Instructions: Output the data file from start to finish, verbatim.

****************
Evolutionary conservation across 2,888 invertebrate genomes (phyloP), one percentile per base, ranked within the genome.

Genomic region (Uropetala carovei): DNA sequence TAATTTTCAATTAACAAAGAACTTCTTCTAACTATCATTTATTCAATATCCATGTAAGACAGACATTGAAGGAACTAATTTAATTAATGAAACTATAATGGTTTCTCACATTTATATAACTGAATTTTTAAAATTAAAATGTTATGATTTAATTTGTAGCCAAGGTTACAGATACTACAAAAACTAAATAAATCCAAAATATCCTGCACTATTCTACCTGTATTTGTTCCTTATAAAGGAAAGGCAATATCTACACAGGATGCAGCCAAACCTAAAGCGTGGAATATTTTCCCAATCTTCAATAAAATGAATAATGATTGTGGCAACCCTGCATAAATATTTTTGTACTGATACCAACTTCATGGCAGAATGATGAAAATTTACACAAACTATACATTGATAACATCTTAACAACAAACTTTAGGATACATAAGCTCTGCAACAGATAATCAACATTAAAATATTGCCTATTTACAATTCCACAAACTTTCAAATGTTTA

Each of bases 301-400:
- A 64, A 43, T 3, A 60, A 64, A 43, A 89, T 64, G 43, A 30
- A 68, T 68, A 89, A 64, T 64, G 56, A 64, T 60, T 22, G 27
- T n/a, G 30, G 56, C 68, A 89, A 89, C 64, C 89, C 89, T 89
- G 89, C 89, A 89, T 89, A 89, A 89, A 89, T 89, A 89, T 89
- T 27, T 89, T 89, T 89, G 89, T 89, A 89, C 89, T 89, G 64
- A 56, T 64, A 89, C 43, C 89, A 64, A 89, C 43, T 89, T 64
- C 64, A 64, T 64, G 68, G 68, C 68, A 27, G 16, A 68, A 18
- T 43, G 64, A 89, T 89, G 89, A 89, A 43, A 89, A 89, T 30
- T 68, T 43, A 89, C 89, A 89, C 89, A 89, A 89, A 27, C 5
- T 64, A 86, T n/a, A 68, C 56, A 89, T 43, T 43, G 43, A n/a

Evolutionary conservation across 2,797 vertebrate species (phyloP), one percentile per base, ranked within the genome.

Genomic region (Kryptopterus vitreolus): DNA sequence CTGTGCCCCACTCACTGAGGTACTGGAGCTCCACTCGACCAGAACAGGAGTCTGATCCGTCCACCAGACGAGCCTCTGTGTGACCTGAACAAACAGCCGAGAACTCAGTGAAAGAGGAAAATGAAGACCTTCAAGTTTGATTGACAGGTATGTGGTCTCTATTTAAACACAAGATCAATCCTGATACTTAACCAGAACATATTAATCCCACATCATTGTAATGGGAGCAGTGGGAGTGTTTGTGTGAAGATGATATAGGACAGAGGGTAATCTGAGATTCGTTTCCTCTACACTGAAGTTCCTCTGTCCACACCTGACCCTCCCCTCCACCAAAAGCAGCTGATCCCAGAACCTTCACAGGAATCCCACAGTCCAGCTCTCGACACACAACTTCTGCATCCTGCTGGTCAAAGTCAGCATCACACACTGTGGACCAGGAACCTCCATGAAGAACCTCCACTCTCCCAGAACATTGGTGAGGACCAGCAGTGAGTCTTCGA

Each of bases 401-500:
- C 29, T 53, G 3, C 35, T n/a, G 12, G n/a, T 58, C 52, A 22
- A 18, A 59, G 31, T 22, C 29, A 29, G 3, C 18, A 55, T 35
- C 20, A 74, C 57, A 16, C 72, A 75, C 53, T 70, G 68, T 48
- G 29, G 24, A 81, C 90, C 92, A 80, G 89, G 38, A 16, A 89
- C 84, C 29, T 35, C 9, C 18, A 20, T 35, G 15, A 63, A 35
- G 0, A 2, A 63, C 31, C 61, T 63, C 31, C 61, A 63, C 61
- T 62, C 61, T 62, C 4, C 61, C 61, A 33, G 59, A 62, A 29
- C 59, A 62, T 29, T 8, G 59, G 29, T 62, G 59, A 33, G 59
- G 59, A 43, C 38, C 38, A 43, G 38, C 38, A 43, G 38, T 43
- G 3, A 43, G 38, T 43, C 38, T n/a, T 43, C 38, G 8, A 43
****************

Evolutionary conservation across 2,888 invertebrate genomes (phyloP), one percentile per base, ranked within the genome.

Genomic region (Uropetala carovei): DNA sequence TAATTTTCAATTAACAAAGAACTTCTTCTAACTATCATTTATTCAATATCCATGTAAGACAGACATTGAAGGAACTAATTTAATTAATGAAACTATAATGGTTTCTCACATTTATATAACTGAATTTTTAAAATTAAAATGTTATGATTTAATTTGTAGCCAAGGTTACAGATACTACAAAAACTAAATAAATCCAAAATATCCTGCACTATTCTACCTGTATTTGTTCCTTATAAAGGAAAGGCAATATCTACACAGGATGCAGCCAAACCTAAAGCGTGGAATATTTTCCCAATCTTCAATAAAATGAATAATGATTGTGGCAACCCTGCATAAATATTTTTGTACTGATACCAACTTCATGGCAGAATGATGAAAATTTACACAAACTATACATTGATAACATCTTAACAACAAACTTTAGGATACATAAGCTCTGCAACAGATAATCAACATTAAAATATTGCCTATTTACAATTCCACAAACTTTCAAATGTTTA

Each of bases 301-400:
- A 64, A 43, T 3, A 60, A 64, A 43, A 89, T 64, G 43, A 30
- A 68, T 68, A 89, A 64, T 64, G 56, A 64, T 60, T 22, G 27
- T n/a, G 30, G 56, C 68, A 89, A 89, C 64, C 89, C 89, T 89
- G 89, C 89, A 89, T 89, A 89, A 89, A 89, T 89, A 89, T 89
- T 27, T 89, T 89, T 89, G 89, T 89, A 89, C 89, T 89, G 64
- A 56, T 64, A 89, C 43, C 89, A 64, A 89, C 43, T 89, T 64
- C 64, A 64, T 64, G 68, G 68, C 68, A 27, G 16, A 68, A 18
- T 43, G 64, A 89, T 89, G 89, A 89, A 43, A 89, A 89, T 30
- T 68, T 43, A 89, C 89, A 89, C 89, A 89, A 89, A 27, C 5
- T 64, A 86, T n/a, A 68, C 56, A 89, T 43, T 43, G 43, A n/a

Evolutionary conservation across 2,797 vertebrate species (phyloP), one percentile per base, ranked within the genome.

Genomic region (Kryptopterus vitreolus): DNA sequence CTGTGCCCCACTCACTGAGGTACTGGAGCTCCACTCGACCAGAACAGGAGTCTGATCCGTCCACCAGACGAGCCTCTGTGTGACCTGAACAAACAGCCGAGAACTCAGTGAAAGAGGAAAATGAAGACCTTCAAGTTTGATTGACAGGTATGTGGTCTCTATTTAAACACAAGATCAATCCTGATACTTAACCAGAACATATTAATCCCACATCATTGTAATGGGAGCAGTGGGAGTGTTTGTGTGAAGATGATATAGGACAGAGGGTAATCTGAGATTCGTTTCCTCTACACTGAAGTTCCTCTGTCCACACCTGACCCTCCCCTCCACCAAAAGCAGCTGATCCCAGAACCTTCACAGGAATCCCACAGTCCAGCTCTCGACACACAACTTCTGCATCCTGCTGGTCAAAGTCAGCATCACACACTGTGGACCAGGAACCTCCATGAAGAACCTCCACTCTCCCAGAACATTGGTGAGGACCAGCAGTGAGTCTTCGA

Each of bases 401-500:
- C 29, T 53, G 3, C 35, T n/a, G 12, G n/a, T 58, C 52, A 22
- A 18, A 59, G 31, T 22, C 29, A 29, G 3, C 18, A 55, T 35
- C 20, A 74, C 57, A 16, C 72, A 75, C 53, T 70, G 68, T 48
- G 29, G 24, A 81, C 90, C 92, A 80, G 89, G 38, A 16, A 89
- C 84, C 29, T 35, C 9, C 18, A 20, T 35, G 15, A 63, A 35
- G 0, A 2, A 63, C 31, C 61, T 63, C 31, C 61, A 63, C 61
- T 62, C 61, T 62, C 4, C 61, C 61, A 33, G 59, A 62, A 29
- C 59, A 62, T 29, T 8, G 59, G 29, T 62, G 59, A 33, G 59
- G 59, A 43, C 38, C 38, A 43, G 38, C 38, A 43, G 38, T 43
- G 3, A 43, G 38, T 43, C 38, T n/a, T 43, C 38, G 8, A 43